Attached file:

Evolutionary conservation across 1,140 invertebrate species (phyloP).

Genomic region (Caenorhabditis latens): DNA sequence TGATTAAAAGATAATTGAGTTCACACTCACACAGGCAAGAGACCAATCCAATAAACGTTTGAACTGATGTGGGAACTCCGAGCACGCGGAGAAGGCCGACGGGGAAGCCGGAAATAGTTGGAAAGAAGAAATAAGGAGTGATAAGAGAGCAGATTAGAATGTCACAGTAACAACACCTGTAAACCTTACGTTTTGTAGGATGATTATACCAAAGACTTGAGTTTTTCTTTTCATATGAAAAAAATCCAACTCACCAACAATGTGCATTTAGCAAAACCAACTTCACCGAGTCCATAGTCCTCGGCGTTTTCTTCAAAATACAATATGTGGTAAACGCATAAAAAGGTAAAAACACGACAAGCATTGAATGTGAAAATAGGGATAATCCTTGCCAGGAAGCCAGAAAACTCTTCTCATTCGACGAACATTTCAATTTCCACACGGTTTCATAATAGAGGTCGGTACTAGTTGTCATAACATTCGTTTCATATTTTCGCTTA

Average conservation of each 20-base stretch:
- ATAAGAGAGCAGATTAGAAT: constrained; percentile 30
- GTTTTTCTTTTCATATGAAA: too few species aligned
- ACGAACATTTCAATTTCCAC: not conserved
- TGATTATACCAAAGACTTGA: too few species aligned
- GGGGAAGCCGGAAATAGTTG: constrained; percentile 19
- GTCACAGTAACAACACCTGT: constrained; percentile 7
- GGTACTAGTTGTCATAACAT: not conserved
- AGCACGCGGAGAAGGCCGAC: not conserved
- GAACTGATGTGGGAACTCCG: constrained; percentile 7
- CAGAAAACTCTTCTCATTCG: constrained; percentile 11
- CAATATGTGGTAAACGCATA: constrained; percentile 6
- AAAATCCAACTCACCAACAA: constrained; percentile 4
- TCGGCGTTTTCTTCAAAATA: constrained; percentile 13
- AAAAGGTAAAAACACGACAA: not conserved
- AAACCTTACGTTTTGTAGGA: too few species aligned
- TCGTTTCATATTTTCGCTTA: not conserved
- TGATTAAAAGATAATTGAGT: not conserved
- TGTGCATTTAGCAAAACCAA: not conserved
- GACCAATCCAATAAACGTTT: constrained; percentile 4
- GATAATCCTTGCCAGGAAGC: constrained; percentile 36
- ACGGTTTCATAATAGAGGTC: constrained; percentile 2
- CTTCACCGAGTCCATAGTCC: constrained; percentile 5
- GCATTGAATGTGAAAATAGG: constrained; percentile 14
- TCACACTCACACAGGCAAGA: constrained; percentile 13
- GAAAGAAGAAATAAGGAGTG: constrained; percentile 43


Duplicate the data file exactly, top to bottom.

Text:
Evolutionary conservation across 1,140 invertebrate species (phyloP).

Genomic region (Caenorhabditis latens): DNA sequence TGATTAAAAGATAATTGAGTTCACACTCACACAGGCAAGAGACCAATCCAATAAACGTTTGAACTGATGTGGGAACTCCGAGCACGCGGAGAAGGCCGACGGGGAAGCCGGAAATAGTTGGAAAGAAGAAATAAGGAGTGATAAGAGAGCAGATTAGAATGTCACAGTAACAACACCTGTAAACCTTACGTTTTGTAGGATGATTATACCAAAGACTTGAGTTTTTCTTTTCATATGAAAAAAATCCAACTCACCAACAATGTGCATTTAGCAAAACCAACTTCACCGAGTCCATAGTCCTCGGCGTTTTCTTCAAAATACAATATGTGGTAAACGCATAAAAAGGTAAAAACACGACAAGCATTGAATGTGAAAATAGGGATAATCCTTGCCAGGAAGCCAGAAAACTCTTCTCATTCGACGAACATTTCAATTTCCACACGGTTTCATAATAGAGGTCGGTACTAGTTGTCATAACATTCGTTTCATATTTTCGCTTA

Average conservation of each 20-base stretch:
- ATAAGAGAGCAGATTAGAAT: constrained; percentile 30
- GTTTTTCTTTTCATATGAAA: too few species aligned
- ACGAACATTTCAATTTCCAC: not conserved
- TGATTATACCAAAGACTTGA: too few species aligned
- GGGGAAGCCGGAAATAGTTG: constrained; percentile 19
- GTCACAGTAACAACACCTGT: constrained; percentile 7
- GGTACTAGTTGTCATAACAT: not conserved
- AGCACGCGGAGAAGGCCGAC: not conserved
- GAACTGATGTGGGAACTCCG: constrained; percentile 7
- CAGAAAACTCTTCTCATTCG: constrained; percentile 11
- CAATATGTGGTAAACGCATA: constrained; percentile 6
- AAAATCCAACTCACCAACAA: constrained; percentile 4
- TCGGCGTTTTCTTCAAAATA: constrained; percentile 13
- AAAAGGTAAAAACACGACAA: not conserved
- AAACCTTACGTTTTGTAGGA: too few species aligned
- TCGTTTCATATTTTCGCTTA: not conserved
- TGATTAAAAGATAATTGAGT: not conserved
- TGTGCATTTAGCAAAACCAA: not conserved
- GACCAATCCAATAAACGTTT: constrained; percentile 4
- GATAATCCTTGCCAGGAAGC: constrained; percentile 36
- ACGGTTTCATAATAGAGGTC: constrained; percentile 2
- CTTCACCGAGTCCATAGTCC: constrained; percentile 5
- GCATTGAATGTGAAAATAGG: constrained; percentile 14
- TCACACTCACACAGGCAAGA: constrained; percentile 13
- GAAAGAAGAAATAAGGAGTG: constrained; percentile 43